I’ve read both of Kristin Hannah’s biggest novels (The Nightingale and The Great Alone) and loved them both, so when I heard she had a new book coming out, there was no question that I was going to read The Four Winds too.
And I LOVED it.
I’d been dragging through an audiobook before this one and when I finally gave up on the other one and started this one, I remembered how – when you’re really loving your audiobook – you find an incredible amount of time to listen.
I couldn’t listen fast enough!
the four winds by kristin hannah
The Four Winds begins with Elsa Walcott in Texas in 1921.
Life looks good in Texas, with the Great War behind them and a new era of plenty before them.
Elsa’s family is well-to-do, but Elsa’s life is small and sheltered. She suffered a severe illness as a child and her family treats her as an invalid. She’s also very plain (which is her family has been quick to remind of for years) and at the age of 25, her odds of getting married are getting worse and worse.
And then she meets Rafe Martinelli and gets pregnant. Her parents insist she marry Rafe and so, instead of him going off to college (he’s only 18), they marry and live on his parents’ farm, raising their two small children.
But then, the Great Depression hits and, even worse in Texas, the Dust Bowl begins with farms failing and the land itself becoming nearly inhospitable.
Elsa has grown to love her in-laws – an Italian couple who treat her better and more lovingly than her own parents ever have – and she loves the land they work together, but it’s becoming clear that the risks of staying are growing higher every day.
Her neighbors are flooding west – mostly to California – in search of work and clean air and better living and at some point, Elsa will have to decide if her family will do the same.
The thing that I think makes Kristin Hannah’s books so wildly popular is that she does a phenomenal job melding both incredible, interesting characters with terrific historical settings and events. And this one is no exception – I was completely invested in Elsa and the other characters (big and small!) and I was equally fascinated by the historical background that they were set against.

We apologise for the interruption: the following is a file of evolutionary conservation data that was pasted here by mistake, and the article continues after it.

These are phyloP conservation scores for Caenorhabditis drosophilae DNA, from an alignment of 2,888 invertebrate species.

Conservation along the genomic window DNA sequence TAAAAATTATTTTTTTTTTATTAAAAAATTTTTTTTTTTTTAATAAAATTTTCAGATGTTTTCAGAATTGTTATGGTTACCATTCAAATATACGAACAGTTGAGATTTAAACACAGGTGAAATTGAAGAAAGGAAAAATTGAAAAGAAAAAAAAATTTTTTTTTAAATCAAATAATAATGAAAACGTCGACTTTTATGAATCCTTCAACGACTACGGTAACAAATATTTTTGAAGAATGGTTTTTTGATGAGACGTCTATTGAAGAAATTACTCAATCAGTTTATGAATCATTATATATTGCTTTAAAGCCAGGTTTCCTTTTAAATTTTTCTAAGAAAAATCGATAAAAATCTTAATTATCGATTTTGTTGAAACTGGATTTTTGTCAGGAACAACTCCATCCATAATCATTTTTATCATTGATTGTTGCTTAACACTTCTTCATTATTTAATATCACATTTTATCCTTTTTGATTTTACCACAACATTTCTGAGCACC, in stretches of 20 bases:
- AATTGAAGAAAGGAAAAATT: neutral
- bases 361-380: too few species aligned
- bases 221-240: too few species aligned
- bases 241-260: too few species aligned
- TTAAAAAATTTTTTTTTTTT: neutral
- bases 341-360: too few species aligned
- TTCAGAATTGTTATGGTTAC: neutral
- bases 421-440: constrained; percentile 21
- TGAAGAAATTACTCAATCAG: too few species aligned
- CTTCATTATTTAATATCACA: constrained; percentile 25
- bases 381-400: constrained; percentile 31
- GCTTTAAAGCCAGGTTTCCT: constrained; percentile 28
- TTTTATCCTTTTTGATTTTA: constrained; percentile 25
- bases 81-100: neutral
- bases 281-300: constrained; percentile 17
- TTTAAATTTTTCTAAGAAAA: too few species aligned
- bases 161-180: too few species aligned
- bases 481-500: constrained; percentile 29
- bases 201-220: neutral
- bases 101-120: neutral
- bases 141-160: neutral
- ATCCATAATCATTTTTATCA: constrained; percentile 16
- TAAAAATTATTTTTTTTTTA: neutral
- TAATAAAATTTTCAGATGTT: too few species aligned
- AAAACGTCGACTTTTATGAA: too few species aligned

I’ve read a fair amount about the Great Depression, but I loved learning more about the Dust Bowl and also the migration of so many people to California and what awaited the families that took their chances on a bteter life there.
And I was all in on Elsa – she’s had a rough go of life, but she’s a fighter, willing to work hard for her family, her farm and her future, no matter what it takes.
I heard from a lot of people that this book was super depressing, but I didn’t really feel that way (perhaps because my expectations were set for it to be somewhat of a downer).
Yes, terrible things happen – again and again – but Elsa’s indomitable will to keep her family safe, fed and together kept me feeling hopeful throughout the book.
And as a modern reader, we all know that the Depression and the drought didn’t last forever.
Compared to The Great Alone, this book felt significantly less intense. It was no less gripping, but it didn’t make me feel the same white-knuckle fear that that one left me with.
Also, I loved the audiobook version of The Four Winds! Julia Whelan (who is the narrator for The Great Alone audio too) does a phenomenal job and I felt like I was RIGHT there watching dust storms blow through Texas. If you’re looking for a gripping audiobook, this is definitely one of them.
If you’ve read The Four Winds, I’d love to hear what you thought!
If you liked The Four Winds, you might like these books too:
- Lovely War by Julie Berry (incredible WWI historical fiction – this is one of my top ten books ever)
- Last Christmas in Paris by Hazel Gaynor and Heather Webb (the audiobook is SO good)
- Orphan Train by Christina Baker Kline
Christina M. says
I absolutely loved it! I loved Elsa and the kids and especially Rose and Tony. They reminded me of my aunt and uncle in Italy who take care of a farm and are hard-working people who just do what they’re supposed to do. They were of course disappointed that Rafe wouldn’t go to college but they took Elsa in and gave her so much love and support. I loved that.
Such a wonderful book!
I loved all of her other books, but I hated The Four Winds. It was so depressing, just one bad thing after another, and I really hated the end most of all. I was so disappointed because I usually love her books!
I thought it was so much less depressing than The Nightingale (which gave me real nightmares!) and The Great Alone. The ending was disappointing for me because I was so invested in Elsa. I thought the discussion about unions and fair wages is so relevant to the discussions today about increasing the minimum wage. Really helped me understand why the minimum wage is so important and how it impacts families in a very real way.
I haven’t read this one yet. I’m on the (very long) waiting list at my library but I am so excited to hear that the character in this book is described as plain. I would have liked The Nightingale SO MUCH MORE if how beautiful the sisters were hadn’t been emphasized so much. It really annoyed me when I read the book and when people gush about it, it’s all I can think about.
Jen Stockard says
This book was tragically beautiful for me in many ways. The biggest was that I come from grandparents that moved from Oklahoma to California during the dust bowl for work. I wasn’t super proud to claim that my beloved grandpa was an Okie (it was still pretty derogatory in CA in the 1990s). I’m so glad I got to learn more about what my grandparents went through and understand the hardships of so many during this time. I cried and cried as I came to understand things I did not appreciate.
Janssen Bradshaw says
I love this so much – thank you for sharing!